“One is they could take a temporary move-out of their house during the cleanup, but that would be in a hotel for potentially years, and that’s not a very attractive alternative,” he said. The other option allows EPA to offer a “cash-out” for a permanent residence in the area that would be of comparable value in lieu of staying in a hotel, he said.

Prior to the big move, an emergency removal action will be conducted next summer near the home of Grace Cowboy, east of Red Water Pond Road, where a significant amount of contamination was found as a result of mine site runoff. An estimated 30,000 cubic yards of radioactive waste material will be removed and stockpiled at the mine site along with other waste removed during the previous interim cleanup. Estimated cleanup cost is $2 million.

Northeast Churchrock Mine operated from around 1967 to 1982 and included an 1,800-foot deep shaft, waste piles and several surface ponds. GE has conduced two previous cleanups, one during 2010 in which more than 40,000 tons of contaminated soils were moved and stockpiled at the mine site to await final cleanup.

Vote for Forgotten People Environmental Justice Participatory Mapping

Vote for Forgotten People Environmental Justice Participatory Mapping: About the submission: The online map developed in this project uses data from the EPA 2007 Abandon Uranium Mines and the Navajo Nation: Atlas with Geospatial Data to give citizens access to basic information on unregulated water sources and abandoned uranium mine features. The map also provides citizens with the basic tools to visulize the spatial elements of potential environmental hazards.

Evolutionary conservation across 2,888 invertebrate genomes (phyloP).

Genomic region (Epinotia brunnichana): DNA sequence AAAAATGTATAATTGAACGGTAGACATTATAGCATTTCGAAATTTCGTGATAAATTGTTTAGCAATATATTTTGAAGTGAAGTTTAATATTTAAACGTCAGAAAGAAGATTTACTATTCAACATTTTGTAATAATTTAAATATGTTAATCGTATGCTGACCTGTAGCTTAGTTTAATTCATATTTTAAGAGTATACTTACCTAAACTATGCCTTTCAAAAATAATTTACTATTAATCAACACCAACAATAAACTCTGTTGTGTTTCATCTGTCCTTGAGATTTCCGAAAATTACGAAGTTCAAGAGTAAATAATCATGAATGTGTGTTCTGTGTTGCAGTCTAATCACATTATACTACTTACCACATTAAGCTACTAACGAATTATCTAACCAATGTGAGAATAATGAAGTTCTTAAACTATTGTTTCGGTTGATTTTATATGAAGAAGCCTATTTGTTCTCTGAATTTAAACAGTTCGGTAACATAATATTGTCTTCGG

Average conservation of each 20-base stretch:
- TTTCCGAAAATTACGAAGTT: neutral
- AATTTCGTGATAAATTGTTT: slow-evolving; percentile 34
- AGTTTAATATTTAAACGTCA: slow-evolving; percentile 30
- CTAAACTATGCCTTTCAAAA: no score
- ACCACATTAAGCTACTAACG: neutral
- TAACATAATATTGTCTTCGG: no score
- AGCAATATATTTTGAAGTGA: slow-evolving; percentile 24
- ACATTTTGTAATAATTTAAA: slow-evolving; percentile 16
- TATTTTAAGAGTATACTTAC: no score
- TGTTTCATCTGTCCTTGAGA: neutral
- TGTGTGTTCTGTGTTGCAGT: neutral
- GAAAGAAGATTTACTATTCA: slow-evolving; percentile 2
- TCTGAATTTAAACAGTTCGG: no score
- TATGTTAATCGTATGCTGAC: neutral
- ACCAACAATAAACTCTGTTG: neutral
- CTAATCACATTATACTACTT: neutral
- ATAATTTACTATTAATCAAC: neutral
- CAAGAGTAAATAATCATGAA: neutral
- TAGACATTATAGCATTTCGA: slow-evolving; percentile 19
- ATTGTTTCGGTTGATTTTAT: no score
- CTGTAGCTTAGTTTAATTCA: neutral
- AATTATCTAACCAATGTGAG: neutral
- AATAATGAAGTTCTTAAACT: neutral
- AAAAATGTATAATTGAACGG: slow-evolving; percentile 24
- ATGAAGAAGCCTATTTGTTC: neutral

Environmental Justice is a relatively new field for environmental advocacy. One the many attributes that is illustrative of environmental injustice is proximity to pollution. Developments in Geographic Information Systems (GIS) and the gathering of spatial data have furthered the implications of environmental justice. The GIS technical expertise is not always available to grassroots organizations and thus the spatial nexus is sometimes missing in the struggle for justice. This project was designed to assist the Navajo grassroots organization The Forgotten People in both policy development and participatory mapping.

9/29/2011 EPA announces plan to clean up largest abandoned uranium mine on the Navajo Nation

9/29/2011 EPA announces plan to clean up largest abandoned uranium mine on the Navajo Nation: SAN FRANCISCO – Today, the U.S. Environmental Protection Agency announced it has approved a plan and committed to clean up the Northeast Church Rock Mine, the largest and highest priority uranium mine on the Navajo Nation. The cleanup will include removal of approximately 1.4 million tons of radium and uranium contaminated soil and will employ the most stringent standards in the country. The cleanup will place the contaminated soil in a lined, capped facility. The multi-year cleanup will be conducted in several phases.